Update: And the Ministry of Health is now saying there was a computer glitch, and today's number is only 9,318. Which is good, so far as it goes, but it really only delays the anger by a week.

Thursday, July 07, 2022

Some light in Australia

Back in 2013, a former ASIS agent blew the whistle on how the Australian government had illegally bugged the leaders of East Timor in order to listen in on their negotiating position over oil and gas rights in the Timor Sea. When the issue was raised in the International Court of Justice, the Australian government raided the homes of both the whsitleblower and East Timor's Australian lawyer, then charged them with revealing classified information. But today, at least part of that persecution has been ended, with the Australian government dropping against lawyer Bernard Collaery:

Attorney-General Mark Dreyfus has ordered the Commonwealth to drop the prosecution of lawyer Bernard Collaery, four years after he was charged with conspiring to release classified information about an alleged spying operation in East Timor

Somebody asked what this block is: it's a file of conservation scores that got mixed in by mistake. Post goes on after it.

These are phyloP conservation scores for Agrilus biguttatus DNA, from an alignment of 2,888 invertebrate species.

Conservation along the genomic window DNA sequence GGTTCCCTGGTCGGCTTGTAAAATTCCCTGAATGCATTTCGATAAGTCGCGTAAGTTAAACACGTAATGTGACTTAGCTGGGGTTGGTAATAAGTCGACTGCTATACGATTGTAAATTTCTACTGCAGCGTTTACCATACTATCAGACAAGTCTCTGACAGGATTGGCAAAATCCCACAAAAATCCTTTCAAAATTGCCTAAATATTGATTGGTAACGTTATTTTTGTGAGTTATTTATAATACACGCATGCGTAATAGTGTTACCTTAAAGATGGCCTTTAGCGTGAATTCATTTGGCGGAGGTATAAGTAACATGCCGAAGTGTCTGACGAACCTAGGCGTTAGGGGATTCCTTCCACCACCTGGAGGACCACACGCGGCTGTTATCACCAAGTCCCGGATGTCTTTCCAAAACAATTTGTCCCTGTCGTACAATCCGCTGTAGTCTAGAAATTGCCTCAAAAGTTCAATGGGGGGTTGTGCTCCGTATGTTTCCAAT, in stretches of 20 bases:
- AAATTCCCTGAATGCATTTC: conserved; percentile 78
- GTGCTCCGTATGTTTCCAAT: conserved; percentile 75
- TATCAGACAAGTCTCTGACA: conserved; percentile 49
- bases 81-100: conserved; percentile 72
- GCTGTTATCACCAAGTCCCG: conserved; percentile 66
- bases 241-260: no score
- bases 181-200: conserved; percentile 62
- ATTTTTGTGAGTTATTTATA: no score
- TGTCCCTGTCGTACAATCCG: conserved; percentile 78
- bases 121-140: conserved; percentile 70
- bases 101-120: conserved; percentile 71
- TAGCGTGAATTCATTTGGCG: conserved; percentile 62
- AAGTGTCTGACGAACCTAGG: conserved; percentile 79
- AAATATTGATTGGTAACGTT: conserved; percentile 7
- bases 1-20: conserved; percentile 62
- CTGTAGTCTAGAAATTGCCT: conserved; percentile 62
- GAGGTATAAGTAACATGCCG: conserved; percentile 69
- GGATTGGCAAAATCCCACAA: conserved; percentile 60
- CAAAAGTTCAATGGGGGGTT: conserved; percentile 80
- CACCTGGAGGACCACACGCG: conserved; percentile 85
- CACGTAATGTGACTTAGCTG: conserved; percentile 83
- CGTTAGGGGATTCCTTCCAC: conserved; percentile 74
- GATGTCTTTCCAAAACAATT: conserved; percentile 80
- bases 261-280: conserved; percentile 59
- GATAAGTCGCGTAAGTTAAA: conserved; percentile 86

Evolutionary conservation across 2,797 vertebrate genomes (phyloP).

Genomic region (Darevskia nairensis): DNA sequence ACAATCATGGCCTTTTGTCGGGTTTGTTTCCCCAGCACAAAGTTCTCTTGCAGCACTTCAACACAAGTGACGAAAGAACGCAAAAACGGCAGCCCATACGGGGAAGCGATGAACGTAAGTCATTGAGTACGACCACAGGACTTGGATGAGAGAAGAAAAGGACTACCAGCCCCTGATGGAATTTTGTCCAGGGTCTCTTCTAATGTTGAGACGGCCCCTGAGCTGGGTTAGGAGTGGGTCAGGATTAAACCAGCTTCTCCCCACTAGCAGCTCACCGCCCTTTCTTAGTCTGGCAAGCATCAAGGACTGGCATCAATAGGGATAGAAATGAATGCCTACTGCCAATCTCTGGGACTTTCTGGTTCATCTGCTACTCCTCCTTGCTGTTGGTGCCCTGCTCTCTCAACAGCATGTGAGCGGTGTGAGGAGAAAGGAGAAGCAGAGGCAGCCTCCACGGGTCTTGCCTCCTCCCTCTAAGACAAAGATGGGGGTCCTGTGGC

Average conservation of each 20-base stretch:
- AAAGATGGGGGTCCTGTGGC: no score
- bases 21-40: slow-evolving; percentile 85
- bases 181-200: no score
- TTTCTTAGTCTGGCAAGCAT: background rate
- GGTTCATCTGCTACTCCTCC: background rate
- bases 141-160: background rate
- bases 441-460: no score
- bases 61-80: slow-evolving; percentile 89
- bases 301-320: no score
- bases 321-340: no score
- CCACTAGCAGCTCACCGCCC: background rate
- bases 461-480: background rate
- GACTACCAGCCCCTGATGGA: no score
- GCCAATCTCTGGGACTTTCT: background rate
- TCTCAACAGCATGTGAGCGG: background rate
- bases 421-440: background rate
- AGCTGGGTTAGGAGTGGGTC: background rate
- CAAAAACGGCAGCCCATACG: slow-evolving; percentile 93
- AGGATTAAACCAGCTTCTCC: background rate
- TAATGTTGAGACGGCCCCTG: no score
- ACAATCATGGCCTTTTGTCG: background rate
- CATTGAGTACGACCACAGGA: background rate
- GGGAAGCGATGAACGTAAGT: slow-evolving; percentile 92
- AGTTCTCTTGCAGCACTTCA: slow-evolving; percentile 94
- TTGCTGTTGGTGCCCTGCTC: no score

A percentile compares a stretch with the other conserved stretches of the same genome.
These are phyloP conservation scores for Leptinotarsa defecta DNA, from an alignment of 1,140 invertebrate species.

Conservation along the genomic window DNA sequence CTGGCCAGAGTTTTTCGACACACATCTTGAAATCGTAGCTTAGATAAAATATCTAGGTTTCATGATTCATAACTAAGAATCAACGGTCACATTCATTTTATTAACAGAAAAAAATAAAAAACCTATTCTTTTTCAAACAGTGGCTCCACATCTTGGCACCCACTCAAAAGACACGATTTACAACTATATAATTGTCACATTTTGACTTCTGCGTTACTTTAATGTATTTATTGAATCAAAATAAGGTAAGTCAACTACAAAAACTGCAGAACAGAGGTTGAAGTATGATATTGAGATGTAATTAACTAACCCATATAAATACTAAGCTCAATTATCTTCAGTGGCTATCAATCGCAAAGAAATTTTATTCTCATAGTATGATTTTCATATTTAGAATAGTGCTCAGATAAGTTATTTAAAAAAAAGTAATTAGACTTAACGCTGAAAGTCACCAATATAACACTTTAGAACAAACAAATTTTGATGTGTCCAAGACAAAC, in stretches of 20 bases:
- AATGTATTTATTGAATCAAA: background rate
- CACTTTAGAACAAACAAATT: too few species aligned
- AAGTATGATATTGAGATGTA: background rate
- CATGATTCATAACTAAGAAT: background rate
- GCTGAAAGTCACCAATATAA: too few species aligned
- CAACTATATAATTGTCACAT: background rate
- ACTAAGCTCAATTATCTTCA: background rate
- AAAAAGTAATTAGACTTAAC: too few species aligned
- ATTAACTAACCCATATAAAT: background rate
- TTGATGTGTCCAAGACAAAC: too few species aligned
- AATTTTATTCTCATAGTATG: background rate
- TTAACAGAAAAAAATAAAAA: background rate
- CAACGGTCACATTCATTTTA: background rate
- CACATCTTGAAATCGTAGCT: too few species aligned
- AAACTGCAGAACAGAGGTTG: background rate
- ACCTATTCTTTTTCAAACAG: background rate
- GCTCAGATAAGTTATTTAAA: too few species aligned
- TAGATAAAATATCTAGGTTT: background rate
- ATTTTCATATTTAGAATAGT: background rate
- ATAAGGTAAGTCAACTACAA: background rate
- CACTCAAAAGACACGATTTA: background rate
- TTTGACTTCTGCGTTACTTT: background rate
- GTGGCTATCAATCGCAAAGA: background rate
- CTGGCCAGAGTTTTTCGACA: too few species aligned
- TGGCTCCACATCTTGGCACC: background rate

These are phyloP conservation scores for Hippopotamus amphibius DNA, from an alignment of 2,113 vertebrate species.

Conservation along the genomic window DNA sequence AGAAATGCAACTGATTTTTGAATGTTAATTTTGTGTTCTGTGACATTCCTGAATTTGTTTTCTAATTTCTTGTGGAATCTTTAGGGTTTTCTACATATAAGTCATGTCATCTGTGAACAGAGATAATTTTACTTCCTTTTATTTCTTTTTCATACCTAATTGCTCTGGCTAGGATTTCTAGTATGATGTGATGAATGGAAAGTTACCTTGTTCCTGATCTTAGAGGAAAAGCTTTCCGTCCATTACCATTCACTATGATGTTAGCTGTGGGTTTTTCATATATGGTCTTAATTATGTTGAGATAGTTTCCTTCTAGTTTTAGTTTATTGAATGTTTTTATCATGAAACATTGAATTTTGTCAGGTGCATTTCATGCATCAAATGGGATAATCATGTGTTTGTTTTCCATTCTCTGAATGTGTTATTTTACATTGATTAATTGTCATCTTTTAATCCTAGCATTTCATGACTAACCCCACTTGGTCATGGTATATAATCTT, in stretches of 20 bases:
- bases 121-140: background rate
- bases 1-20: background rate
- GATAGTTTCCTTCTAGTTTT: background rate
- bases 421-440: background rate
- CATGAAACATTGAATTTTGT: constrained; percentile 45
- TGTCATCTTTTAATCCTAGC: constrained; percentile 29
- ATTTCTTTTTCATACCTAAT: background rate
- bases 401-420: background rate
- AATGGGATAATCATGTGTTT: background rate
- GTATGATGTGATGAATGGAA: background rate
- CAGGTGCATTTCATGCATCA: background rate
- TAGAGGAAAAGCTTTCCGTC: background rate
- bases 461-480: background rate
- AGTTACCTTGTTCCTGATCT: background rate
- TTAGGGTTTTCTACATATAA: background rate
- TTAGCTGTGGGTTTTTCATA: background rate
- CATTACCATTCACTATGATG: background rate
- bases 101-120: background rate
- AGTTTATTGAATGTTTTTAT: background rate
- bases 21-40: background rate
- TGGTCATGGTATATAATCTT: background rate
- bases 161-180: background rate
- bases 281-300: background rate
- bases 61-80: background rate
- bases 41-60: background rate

Mr Collaery was charged in 2018 for allegedly helping his client, an ex-spy known only as Witness K, to reveal details of the classified ASIS mission.

This is good, but its not enough - Collaery was persecuted for five years, essentially for representing a whistleblower. His client, "Witness K", was forced to plead guilty and convicted. They should be pardoned, and both should be compensated. The people who orchestrated that persecution need to be fired. But most importantly, Australia's "national security" laws need to be repealed to protect the public interest in leaking, so this can never happen again.

Wednesday, July 06, 2022

The real cost of cars